Beware predictions and prophets of trends
The dangers of relying on human memory and trying to buy “trend” winners
One of the podcasts that sticks with me most, in terms of the poignancy of the lessons learned, is a Revisionist History episode called “Free Brian Williams”. I won’t give too much away but the crux of it is that the memory of human beings, especially our memory for how we felt and when we did things, is completely fluid and often fabricated post-hoc. Place is more reliable, but everything else is as flimsy as a Michael Fish forecast!
Anyway, as we approach the Christmas period, hopefully with more optimism, I thought it might be interesting to look back on this “unprecedented” (most used adjective of 2020 surely) year. Indeed going through some of my previous Friday Views I came across one in May highlighting the predictions being made by Next, I had titled the email Everything has “changed forever”…apparently.
At the time Next (renowned for its calm and incredibly clear guidance) was assuming that Q3 sales would be 26% below last year and Q4 would be 22% lower, at the same time The Economist published a full red page with the words “The 90% Economy” plastered on the front — everything looked pretty bleak. 5 months later, at its most recent trading update in late October, Next revealed that Q3 full price sales came in +4% UP on the previous year and its central assumption was now for sales in Q4 to be only 8% lower yoy. The stock is up >40% since that bleak point in May, outperforming its peers and the UK market.
Next: in May planning for -35%
Next: 5 months later
This is not to malign the forecasts being made in May, most companies weren’t giving any guidance, but more to recall that we are generally terrible at predictions, especially those made at the point of maximum pessimism (or optimism). In the wake of COVID, you can find countless articles and research calling for accelerations in overarching “long term trends”. Companies seem to have got in on the act too as the chart below shows.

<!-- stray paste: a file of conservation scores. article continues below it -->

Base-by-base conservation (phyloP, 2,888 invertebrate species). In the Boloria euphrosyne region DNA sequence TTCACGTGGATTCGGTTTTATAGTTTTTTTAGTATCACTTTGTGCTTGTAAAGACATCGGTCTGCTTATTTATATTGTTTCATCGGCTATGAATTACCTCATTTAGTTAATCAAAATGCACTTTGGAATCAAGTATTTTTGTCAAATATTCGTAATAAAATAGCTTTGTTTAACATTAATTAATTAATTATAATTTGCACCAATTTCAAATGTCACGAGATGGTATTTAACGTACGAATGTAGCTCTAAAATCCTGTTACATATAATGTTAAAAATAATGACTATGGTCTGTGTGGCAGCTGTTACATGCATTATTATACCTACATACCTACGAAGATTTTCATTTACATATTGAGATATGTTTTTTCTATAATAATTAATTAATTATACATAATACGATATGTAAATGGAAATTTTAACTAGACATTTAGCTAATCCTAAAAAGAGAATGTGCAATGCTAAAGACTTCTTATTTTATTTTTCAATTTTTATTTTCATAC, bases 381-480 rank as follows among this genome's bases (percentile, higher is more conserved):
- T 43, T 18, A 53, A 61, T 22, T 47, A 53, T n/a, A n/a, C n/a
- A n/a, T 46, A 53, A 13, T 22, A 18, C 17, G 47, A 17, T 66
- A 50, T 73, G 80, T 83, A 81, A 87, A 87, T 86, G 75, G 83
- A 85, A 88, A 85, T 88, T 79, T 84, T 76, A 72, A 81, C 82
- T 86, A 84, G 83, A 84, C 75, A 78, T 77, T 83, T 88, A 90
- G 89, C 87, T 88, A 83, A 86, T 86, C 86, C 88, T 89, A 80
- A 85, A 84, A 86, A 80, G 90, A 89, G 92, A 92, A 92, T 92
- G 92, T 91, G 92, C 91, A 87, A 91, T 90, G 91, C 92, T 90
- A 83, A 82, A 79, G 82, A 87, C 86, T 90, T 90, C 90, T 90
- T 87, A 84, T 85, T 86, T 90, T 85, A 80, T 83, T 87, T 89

Perhaps there is credibility to some of these predictions however, as we have written about before in a blog post, this doesn’t necessarily mean that incumbents will benefit from this, which is why we focus entirely on bottom up analysis. Our negative views on stocks like LTG, Future and Basic-Fit all contain an element of this approach.
Indeed one of the big problems that often gets forgotten in the short run euphoria is that if a trend is in motion then huge swathes of capital are equally happy to invest in that too. Judging by markets or the VC financing going on in Europe at the moment there is still no shortage of capital trying to find a return.
This investment creates a massive surge in supply to meet the trend. Electric vehicles currently spring to mind but this enthralling Contrarian Investor podcast with Jamie Catherwood of Investor Amnesia details the treasure hunt bubbles of the 1600s, the stock participation of the 1700s and the bicycle craze that swept London in the 1890s just as a starter.
As we head into a new phase of post-vaccine normality and planning, there will be many predictions made about pent up demand or structural shifts sticking. Again this is not to discredit these, because many will be correct, but to remind you to recall the fallibility of human forecasting and equally remember how you felt at the point of maximum pessimism. Stay alert!